Usage

Allows creating several conversational contexts, making some rules active if and only if a main User rule or Proposal has previously matched.

Activation / deactivation

At first, the User rules and Proposal are activated while subrules are deactivated.

  • If a User rule matches and if it has a scope, its subrules (u1:) are active; the other User rule remain active.
  • If one of the u1: subrule matches, then its own subrules (u2:) are active, and the first-level rules (u1:) are deactivated.
  • At anytime, if another User rule matches, then the previous subrules are deactivated.
Scope

The subrules of a rule are called the scope of the rule.

_images/dialog_scope.png

Example

topic: ~introduction ()
language:enu

u:(talk about animals) do you have a cat or a dog?
   u1:(dog) is it a big dog?
     u2:(yes) make sure he has enough space to run
     u2:(no) it is so cute
   u1:(cat) do you live in the countryside?
     u2:(yes) does your cat goes outside?
        u3:(yes) does he hunt mouses?
     u2:(no) i hope your flat is big enough
   u1:(none) neither do I

u:(talk about sport) what a good idea

proposal: Do you want to talk about sport?
   u1:(yes) Cool
   u1:(no) OK

Execution

> talk about animals
do you have a cat or a dog?
> I have a cat
do you live in the countryside?
> no
I hope your flat is big enough
> Now I want to talk about sport
what a good idea

Related functions

None.

Proposal

Syntax

proposal: sentence

Where:

  • sentence is a robot output.

Usage

While rules are triggered by a human input, to be said, a Proposal needs to be triggered with one of the topic progression functions:

Activation/deactivation

When a proposal is said, it cannot be said again during the chat topic run.

Conditions

The topic that contains the user rules must be active.

Example

topic: ~introduction ()
language: enu

proposal: take a cup and fill it with milk
proposal: add 3 strawberries
proposal: add some vanilla ice cream
proposal: close the cup with the lid and shake it
proposal: you did it! you can enjoy your milkshake

u:(I want a milkshake)
    ok, let's do it.
    follow my instruction and say next when you are ready for the next step.

u:(next) ^nextProposal

Execution

> I want a milkshake
ok, let's do it.
follow my instruction and say next when you are ready for the next step.
>next
take a cup and fill it with milk
>next
add 3 strawberries
>next
add some vanilla ice cream
>next
close the cup with the lid and shake it
>next
you did it! you can enjoy your milkshake
>next
(no answer)

Related functions

Delimiters

Choice: [ ]

Syntax

u:([word1 word2 wordn]) answer
u:(input) [word1 word2 wordn]
u:([word1 word2 wordn]) [word1 word2 wordn] human

Where:

  • word1 to wordn are words that could substitute with each other.

Warning

Never write [{xxx}] the dialog engine will accept it but this rule will always match, whatever you write inside.

Usage

  • In a human input: creates one rule accepting variations.
  • In a robot output: if the rule is triggered several times, the words will be used sequentially in order to create varying responses.

Example

topic: ~introduction ()
language:enu

u:([hi hello]) [hello hi] human

The human input can be ‘hello’ or ‘hi’. The robot output can be ‘hello human’ or ‘hi human’. By default answers are in a sequential order.

Execution

> hello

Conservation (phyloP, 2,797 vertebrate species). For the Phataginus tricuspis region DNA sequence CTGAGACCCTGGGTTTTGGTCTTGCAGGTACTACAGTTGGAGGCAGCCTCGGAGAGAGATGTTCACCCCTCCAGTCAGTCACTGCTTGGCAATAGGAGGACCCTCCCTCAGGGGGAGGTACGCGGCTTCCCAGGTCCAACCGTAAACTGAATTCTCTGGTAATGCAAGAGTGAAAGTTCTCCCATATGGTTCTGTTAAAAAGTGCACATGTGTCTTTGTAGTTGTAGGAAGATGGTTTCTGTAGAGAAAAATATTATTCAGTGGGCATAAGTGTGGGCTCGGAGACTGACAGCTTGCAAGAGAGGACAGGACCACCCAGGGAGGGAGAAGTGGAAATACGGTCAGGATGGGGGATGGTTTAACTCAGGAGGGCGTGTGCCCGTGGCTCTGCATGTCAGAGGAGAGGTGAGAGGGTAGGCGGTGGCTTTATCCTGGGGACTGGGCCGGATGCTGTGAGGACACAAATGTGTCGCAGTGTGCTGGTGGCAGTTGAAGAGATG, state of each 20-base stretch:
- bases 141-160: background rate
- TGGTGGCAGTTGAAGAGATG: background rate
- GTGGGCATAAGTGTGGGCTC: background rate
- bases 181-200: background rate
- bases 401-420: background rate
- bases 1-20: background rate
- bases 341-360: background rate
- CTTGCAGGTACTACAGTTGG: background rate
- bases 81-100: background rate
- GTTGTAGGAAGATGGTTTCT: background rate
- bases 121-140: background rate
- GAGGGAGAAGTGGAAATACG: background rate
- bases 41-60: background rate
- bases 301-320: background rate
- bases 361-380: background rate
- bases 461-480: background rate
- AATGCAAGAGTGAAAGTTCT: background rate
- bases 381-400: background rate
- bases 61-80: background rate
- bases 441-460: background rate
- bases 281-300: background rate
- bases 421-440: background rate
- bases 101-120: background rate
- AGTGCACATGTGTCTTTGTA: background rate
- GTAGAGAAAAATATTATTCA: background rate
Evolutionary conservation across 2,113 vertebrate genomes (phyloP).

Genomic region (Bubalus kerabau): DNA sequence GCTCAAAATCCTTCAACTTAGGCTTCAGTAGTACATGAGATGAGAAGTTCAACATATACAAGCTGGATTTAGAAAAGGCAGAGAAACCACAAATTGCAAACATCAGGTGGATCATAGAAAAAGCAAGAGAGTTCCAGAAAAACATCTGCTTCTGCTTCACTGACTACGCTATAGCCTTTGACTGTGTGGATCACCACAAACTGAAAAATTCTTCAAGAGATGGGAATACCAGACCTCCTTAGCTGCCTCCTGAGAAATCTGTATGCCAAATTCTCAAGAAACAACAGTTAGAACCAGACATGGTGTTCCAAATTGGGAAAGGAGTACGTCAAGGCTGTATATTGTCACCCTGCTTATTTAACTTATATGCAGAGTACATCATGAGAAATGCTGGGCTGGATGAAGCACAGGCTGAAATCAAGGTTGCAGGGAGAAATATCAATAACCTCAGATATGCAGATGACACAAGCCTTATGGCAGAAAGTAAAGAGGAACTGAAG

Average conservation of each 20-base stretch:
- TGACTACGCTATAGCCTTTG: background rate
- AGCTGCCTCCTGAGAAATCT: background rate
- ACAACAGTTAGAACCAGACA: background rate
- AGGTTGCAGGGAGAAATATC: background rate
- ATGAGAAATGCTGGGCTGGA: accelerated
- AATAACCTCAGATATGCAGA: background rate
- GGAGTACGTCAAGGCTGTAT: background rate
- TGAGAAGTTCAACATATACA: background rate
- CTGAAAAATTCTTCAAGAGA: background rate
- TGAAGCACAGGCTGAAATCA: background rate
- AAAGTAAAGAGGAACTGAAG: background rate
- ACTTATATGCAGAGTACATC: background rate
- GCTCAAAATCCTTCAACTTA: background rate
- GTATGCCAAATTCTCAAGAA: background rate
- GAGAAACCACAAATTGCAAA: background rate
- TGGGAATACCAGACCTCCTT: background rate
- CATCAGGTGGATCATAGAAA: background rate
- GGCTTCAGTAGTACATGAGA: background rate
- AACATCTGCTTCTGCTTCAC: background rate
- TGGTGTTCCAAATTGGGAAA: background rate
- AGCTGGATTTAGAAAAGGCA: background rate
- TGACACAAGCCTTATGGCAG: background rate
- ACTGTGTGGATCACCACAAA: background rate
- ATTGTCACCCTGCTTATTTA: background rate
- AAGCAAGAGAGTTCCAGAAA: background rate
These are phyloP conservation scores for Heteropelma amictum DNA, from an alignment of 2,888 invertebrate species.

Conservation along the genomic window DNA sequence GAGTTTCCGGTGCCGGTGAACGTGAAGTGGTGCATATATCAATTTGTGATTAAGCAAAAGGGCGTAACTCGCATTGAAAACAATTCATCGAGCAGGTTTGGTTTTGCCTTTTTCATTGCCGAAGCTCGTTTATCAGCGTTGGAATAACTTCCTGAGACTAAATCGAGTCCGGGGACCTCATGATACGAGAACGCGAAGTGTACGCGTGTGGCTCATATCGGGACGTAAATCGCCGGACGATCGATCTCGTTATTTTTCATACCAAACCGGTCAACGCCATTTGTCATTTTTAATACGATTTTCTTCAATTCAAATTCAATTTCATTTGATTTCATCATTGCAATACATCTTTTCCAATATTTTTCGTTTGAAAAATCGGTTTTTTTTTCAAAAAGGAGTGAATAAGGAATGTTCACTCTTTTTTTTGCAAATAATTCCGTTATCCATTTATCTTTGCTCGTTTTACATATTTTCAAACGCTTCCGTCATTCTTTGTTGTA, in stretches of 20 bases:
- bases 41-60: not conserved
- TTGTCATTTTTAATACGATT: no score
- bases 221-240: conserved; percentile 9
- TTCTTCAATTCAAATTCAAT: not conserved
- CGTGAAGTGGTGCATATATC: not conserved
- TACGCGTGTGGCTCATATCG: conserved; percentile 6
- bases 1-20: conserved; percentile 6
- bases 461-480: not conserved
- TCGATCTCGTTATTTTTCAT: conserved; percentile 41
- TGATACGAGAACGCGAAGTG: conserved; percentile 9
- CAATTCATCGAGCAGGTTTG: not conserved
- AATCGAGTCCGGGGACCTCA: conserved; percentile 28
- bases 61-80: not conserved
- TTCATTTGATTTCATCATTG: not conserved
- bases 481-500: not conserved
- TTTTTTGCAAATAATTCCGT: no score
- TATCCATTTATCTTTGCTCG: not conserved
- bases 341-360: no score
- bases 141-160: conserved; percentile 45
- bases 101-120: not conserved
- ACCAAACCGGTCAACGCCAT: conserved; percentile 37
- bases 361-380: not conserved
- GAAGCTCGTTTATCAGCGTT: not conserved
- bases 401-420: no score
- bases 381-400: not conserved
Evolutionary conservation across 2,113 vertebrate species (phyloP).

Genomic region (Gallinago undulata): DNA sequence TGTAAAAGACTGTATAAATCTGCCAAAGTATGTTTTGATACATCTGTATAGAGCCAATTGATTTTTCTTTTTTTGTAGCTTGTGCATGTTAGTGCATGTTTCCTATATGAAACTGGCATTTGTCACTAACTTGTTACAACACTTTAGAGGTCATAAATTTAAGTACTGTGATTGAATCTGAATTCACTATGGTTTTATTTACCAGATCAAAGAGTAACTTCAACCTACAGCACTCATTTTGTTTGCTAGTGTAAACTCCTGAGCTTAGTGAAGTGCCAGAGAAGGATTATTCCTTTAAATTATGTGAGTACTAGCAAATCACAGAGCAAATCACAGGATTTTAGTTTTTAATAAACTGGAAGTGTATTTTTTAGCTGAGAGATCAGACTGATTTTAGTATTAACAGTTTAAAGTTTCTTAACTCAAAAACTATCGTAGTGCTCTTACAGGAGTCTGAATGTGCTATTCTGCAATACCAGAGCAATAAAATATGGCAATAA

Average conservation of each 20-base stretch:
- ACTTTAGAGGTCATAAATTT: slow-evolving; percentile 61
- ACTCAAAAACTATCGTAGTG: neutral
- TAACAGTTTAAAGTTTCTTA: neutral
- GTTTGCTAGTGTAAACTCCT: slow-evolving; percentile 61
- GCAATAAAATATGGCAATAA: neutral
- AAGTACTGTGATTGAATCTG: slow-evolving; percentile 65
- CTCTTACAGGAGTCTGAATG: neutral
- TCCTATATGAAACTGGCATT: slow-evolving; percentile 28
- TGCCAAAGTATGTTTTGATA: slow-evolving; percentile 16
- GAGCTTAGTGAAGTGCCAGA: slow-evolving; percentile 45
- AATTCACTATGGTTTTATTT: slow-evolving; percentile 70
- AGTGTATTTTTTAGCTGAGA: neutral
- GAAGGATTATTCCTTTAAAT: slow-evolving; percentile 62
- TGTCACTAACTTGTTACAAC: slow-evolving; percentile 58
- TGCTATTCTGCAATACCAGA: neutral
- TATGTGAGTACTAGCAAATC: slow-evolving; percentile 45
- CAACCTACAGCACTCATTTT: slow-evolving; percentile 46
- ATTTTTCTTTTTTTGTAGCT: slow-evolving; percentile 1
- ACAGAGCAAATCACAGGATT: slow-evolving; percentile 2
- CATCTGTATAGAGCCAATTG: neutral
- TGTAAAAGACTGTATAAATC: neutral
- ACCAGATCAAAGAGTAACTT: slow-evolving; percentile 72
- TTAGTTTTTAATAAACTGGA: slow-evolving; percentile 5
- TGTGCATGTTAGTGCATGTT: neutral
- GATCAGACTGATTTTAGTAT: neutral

hello human
> hello
hi human
> hi
hello human

Related functions

None.


Phrase delimiter: ” “

Syntax

u:([word1 "phrase 1"]) ["phrase 2" "phrase 3"]

Where:

  • word1 is a word that could substitute with phrase 1.
  • phrase 2 and phrase 3 are phrases used sequentially in order to create varying responses.

Usage

Allows you to use a phrase instead of a single word in a choice []. Example

topic: ~introduction ()
language:enu

u:(["hello how are you" "hello are you OK"]) ["I am fine" "I am OK"]

Execution

> hello are you OK
I am fine
> hello how are you
I am OK

Special characters

Comments: #

Syntax

# comment

Comment is defined by character #. All the characters following # in the same line will be ignored.


Tag: %

Syntax

proposal: %tag sentence
u:(input) %tag answer

Usage

Allows you to identify one or several proposal(s) or rule(s) by a tag. Tags can be active or inactive. If a tag is inactive, then the sentence is false and won’t be said.

Example

topic: ~introduction ()
language:enu

proposal: %weather what is the weather like today?
u:(tell me a story) %story ok, I'll tell you the story of the three bears

Related functions


Concept call: ~

Syntax

u:(~conceptName) answer
u:(input) answer ~conceptName

Usage

A Concept can be used in both human input and robot output to replace a list of item previously declared.

  • In human input, the rule will match if any of the items of the list is recognized.
  • In robot output, one item of the list will be said. Each call of the rule will sequentially call another item of the list.

Conditions

the Concept must be previously defined.

To define a concept, see: concept.

Example

topic: ~introduction ()
language:enu

   concept:(want) [want need desire like]
   concept:(soda) [lemonade "ginger beer"]
   concept:(other-drink [juice milk]
   concept:(drink) [~soda ~other-drink]

   u: (what do you do) I can help people with drinks

   u:(I ~want to drink) what you ~want to drink?
        u1:(* _~drink) do you want me to go get you some?

Execution

> what do you do
I can help people with drinks
> I need to drink
what do you want to drink?
> I want ginger beer
do you want me to go get you some?

Related functions

None.


Forbidden characters